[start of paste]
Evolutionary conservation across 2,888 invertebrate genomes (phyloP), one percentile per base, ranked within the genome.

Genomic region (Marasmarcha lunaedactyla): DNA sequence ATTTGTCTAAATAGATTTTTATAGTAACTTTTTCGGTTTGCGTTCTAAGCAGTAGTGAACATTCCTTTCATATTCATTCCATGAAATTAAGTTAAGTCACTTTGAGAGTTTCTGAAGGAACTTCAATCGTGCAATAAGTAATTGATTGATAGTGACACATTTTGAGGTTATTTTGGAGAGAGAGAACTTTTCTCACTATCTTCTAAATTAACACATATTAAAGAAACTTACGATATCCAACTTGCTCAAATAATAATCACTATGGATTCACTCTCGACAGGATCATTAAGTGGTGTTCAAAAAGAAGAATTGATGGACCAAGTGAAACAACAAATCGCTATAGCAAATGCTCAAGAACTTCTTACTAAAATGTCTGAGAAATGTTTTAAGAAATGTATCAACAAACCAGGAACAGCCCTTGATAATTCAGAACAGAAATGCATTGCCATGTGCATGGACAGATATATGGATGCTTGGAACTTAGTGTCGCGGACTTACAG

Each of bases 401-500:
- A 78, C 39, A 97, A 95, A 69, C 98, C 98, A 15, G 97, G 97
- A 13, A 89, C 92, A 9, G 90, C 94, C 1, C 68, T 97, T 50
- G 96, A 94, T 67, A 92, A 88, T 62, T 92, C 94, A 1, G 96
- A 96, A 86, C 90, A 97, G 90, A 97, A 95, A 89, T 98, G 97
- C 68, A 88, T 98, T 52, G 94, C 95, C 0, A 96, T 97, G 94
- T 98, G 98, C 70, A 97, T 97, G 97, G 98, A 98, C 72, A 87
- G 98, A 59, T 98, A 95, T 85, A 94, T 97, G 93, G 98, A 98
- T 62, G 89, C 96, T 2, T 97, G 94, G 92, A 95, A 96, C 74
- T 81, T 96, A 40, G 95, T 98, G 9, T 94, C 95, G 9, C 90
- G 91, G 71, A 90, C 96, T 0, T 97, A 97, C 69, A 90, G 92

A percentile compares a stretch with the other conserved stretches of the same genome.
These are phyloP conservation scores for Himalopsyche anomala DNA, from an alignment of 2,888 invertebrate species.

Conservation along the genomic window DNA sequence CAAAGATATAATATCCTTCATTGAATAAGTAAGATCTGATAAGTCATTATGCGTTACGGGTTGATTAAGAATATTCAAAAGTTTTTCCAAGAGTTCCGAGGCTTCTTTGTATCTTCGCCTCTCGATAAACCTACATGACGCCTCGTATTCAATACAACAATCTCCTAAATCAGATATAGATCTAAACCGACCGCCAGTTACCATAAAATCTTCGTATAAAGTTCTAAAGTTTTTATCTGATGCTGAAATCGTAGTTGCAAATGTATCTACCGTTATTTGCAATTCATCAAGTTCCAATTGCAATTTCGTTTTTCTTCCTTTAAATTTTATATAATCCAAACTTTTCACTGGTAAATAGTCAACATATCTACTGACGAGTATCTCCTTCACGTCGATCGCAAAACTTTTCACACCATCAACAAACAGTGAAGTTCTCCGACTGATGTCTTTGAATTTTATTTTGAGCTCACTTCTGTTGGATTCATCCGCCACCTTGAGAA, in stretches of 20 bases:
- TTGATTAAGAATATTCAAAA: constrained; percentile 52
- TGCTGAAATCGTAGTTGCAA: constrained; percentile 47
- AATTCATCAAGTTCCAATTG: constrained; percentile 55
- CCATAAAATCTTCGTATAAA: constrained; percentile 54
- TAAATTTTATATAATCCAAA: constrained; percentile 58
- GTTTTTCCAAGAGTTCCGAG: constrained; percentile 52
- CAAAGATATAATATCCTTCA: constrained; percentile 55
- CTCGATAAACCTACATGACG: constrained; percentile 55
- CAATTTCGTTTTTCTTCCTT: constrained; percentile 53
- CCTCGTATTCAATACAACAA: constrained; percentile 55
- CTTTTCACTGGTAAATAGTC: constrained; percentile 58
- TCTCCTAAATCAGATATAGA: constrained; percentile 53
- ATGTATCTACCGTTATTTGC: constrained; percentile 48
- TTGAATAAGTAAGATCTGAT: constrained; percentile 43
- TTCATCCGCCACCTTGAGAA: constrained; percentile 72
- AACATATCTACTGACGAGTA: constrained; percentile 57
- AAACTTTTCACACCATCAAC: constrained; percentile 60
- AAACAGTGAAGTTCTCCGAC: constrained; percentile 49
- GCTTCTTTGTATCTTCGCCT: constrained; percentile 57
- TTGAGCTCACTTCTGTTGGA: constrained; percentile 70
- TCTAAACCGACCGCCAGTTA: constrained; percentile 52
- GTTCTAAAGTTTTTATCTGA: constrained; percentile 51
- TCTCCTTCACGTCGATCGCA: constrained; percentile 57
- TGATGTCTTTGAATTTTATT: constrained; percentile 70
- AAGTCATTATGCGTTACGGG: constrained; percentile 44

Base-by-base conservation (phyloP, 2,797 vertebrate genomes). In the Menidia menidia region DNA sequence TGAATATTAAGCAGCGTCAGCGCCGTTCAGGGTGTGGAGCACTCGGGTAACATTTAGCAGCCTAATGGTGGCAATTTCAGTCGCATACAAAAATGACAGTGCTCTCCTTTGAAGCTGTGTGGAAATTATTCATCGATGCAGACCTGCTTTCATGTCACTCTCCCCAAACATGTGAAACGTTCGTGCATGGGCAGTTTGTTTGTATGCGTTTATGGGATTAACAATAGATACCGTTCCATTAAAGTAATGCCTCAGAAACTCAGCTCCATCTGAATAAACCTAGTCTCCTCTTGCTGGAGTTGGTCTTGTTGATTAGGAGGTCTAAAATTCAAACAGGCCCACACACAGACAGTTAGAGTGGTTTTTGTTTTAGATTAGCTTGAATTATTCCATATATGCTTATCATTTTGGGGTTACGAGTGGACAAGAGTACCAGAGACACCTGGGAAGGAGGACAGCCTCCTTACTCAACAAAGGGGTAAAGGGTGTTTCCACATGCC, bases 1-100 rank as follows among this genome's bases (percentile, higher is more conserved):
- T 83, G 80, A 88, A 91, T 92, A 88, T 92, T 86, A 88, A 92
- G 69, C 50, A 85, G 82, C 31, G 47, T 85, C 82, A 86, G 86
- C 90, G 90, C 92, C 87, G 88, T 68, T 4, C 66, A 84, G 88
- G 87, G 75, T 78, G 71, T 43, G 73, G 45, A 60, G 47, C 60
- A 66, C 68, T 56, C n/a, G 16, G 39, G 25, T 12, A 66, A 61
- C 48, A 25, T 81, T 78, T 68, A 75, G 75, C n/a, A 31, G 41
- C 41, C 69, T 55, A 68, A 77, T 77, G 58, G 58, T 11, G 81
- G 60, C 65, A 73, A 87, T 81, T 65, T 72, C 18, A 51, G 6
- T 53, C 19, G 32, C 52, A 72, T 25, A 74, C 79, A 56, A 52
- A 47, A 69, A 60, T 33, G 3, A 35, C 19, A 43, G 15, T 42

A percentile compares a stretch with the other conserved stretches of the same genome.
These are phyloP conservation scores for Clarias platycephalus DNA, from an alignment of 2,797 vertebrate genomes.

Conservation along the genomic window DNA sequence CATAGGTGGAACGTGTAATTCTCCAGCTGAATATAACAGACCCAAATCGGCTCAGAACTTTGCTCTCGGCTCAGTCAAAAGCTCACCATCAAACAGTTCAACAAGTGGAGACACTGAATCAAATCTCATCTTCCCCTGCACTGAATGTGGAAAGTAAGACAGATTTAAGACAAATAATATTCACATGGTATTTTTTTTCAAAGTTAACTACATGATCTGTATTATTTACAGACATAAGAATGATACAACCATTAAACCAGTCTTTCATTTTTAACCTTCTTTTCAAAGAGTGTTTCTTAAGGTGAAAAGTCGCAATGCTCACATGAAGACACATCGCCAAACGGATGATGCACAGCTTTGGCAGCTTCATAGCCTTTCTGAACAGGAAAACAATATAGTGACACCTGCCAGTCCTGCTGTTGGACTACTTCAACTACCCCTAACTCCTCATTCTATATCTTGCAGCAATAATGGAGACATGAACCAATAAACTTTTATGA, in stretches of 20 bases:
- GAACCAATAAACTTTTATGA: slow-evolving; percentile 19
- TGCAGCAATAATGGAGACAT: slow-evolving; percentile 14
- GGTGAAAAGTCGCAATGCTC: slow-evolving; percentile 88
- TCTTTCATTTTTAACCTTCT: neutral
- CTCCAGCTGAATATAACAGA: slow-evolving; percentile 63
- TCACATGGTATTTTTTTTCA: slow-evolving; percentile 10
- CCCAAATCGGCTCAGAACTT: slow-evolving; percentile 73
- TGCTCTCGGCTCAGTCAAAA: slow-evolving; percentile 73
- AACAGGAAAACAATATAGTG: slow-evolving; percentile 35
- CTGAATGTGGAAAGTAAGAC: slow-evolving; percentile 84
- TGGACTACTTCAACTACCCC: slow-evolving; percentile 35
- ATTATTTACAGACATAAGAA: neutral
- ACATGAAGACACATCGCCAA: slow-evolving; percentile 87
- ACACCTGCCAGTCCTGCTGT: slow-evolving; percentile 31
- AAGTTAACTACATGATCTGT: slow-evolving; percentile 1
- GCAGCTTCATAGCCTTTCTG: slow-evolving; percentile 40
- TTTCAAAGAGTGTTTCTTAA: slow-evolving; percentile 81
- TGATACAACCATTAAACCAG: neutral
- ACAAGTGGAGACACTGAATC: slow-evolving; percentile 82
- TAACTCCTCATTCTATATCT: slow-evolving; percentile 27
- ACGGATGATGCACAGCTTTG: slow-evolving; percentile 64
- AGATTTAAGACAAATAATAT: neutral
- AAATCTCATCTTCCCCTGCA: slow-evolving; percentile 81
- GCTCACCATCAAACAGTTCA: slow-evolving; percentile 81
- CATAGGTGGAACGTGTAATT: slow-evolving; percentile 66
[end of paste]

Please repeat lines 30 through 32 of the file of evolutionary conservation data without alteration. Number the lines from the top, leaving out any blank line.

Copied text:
- TTGAATAAGTAAGATCTGAT: constrained; percentile 43
- TTCATCCGCCACCTTGAGAA: constrained; percentile 72
- AACATATCTACTGACGAGTA: constrained; percentile 57